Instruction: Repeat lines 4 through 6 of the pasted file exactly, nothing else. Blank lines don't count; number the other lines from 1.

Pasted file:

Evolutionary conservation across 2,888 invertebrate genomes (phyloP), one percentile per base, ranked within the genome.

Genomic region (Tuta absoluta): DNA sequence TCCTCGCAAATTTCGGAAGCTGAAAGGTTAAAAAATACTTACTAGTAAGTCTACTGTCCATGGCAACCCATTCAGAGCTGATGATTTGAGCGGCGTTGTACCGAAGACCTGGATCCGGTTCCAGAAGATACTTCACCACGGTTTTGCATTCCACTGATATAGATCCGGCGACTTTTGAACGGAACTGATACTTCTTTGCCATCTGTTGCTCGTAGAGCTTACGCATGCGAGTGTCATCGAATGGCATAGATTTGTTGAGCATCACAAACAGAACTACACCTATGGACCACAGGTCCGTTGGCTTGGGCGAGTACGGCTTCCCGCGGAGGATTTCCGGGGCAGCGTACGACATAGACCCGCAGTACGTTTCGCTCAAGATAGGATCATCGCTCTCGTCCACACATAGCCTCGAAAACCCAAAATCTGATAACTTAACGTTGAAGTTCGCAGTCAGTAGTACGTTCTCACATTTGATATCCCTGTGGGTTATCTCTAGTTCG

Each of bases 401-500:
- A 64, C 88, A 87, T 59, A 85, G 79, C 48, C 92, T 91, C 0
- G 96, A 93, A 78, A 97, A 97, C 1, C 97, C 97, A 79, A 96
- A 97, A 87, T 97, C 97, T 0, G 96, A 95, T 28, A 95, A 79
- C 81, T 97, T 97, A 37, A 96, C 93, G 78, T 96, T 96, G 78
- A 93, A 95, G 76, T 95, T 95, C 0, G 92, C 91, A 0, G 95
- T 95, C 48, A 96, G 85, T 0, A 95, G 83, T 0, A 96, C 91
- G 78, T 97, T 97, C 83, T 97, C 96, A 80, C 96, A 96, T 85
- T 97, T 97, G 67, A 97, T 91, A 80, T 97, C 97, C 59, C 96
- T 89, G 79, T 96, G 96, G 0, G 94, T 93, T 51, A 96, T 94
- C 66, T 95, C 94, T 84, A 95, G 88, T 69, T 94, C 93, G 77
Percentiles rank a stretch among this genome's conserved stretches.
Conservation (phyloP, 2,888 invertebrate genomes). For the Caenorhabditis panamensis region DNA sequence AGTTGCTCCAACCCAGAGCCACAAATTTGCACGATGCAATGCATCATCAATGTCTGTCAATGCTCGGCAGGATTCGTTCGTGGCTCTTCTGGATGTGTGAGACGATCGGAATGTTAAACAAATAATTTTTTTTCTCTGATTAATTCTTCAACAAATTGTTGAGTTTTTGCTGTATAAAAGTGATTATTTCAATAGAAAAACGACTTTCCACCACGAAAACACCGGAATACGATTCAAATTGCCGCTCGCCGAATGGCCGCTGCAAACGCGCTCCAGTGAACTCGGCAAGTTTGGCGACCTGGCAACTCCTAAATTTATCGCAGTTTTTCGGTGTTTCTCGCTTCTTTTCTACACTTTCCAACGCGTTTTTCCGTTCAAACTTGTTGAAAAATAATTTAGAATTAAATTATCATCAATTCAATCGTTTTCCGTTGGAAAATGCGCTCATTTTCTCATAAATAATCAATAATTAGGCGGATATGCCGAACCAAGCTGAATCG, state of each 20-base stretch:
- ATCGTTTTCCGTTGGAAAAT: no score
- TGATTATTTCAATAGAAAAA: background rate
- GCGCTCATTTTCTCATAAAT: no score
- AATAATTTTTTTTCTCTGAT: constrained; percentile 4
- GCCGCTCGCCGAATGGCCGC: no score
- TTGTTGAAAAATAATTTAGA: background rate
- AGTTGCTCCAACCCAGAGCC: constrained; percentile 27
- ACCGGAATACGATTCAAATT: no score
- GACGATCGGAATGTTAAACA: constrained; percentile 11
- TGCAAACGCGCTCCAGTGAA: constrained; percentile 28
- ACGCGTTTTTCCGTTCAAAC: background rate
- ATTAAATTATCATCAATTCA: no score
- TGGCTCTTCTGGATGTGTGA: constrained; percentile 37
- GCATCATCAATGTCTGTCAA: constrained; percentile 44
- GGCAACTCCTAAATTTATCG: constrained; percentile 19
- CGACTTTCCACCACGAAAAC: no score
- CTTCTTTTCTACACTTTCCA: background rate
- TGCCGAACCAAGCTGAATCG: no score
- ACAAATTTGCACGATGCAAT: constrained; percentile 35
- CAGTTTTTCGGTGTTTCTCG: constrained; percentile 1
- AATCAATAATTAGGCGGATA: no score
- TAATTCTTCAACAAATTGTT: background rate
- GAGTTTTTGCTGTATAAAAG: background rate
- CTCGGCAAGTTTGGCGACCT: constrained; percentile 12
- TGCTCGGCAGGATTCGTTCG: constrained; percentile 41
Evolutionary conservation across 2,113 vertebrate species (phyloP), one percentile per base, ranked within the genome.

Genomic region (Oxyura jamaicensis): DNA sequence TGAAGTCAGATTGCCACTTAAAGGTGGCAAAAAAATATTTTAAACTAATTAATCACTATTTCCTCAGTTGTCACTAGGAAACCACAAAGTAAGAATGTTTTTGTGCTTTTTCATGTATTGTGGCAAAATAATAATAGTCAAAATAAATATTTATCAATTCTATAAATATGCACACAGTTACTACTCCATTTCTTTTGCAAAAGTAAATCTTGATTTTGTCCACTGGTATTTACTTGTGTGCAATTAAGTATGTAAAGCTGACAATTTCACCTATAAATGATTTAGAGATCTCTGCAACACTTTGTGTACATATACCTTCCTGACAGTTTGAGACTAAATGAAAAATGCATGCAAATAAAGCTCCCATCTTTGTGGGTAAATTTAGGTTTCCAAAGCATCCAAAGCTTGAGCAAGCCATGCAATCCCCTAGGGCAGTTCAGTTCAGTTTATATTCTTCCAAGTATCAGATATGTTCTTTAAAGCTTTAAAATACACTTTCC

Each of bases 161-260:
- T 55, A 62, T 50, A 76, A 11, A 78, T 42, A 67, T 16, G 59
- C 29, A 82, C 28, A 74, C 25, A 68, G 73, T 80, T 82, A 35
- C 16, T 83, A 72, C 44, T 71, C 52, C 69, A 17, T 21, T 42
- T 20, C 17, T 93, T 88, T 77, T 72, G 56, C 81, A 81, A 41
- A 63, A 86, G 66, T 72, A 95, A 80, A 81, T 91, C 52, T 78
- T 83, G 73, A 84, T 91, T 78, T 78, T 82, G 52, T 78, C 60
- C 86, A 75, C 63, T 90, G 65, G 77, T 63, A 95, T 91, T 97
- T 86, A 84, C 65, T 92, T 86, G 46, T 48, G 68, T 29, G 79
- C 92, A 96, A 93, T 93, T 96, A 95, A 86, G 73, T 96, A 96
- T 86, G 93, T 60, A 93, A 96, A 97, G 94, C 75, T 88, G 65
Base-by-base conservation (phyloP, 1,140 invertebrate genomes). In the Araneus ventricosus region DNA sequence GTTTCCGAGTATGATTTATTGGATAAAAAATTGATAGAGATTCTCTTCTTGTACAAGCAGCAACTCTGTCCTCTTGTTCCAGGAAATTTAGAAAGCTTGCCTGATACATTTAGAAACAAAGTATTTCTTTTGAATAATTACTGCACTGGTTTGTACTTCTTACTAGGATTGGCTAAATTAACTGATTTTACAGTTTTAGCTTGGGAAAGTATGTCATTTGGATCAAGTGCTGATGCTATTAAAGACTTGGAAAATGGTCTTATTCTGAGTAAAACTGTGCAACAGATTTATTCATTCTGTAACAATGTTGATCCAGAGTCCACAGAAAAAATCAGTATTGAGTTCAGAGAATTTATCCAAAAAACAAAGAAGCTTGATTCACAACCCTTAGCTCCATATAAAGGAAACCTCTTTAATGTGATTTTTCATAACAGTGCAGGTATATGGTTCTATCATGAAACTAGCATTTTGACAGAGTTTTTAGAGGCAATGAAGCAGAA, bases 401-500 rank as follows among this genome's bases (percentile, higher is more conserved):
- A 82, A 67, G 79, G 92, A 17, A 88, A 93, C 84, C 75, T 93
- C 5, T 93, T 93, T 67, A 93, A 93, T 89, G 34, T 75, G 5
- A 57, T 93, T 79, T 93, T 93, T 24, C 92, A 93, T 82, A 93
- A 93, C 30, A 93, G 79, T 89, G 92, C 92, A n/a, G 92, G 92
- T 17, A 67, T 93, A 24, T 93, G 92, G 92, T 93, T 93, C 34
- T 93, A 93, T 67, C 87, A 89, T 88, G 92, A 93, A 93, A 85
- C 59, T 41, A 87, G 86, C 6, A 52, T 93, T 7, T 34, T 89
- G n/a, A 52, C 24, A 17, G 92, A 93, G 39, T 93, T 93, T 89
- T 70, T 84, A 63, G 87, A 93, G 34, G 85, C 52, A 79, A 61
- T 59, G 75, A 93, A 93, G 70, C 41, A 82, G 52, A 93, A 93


- A 64, C 88, A 87, T 59, A 85, G 79, C 48, C 92, T 91, C 0
- G 96, A 93, A 78, A 97, A 97, C 1, C 97, C 97, A 79, A 96
- A 97, A 87, T 97, C 97, T 0, G 96, A 95, T 28, A 95, A 79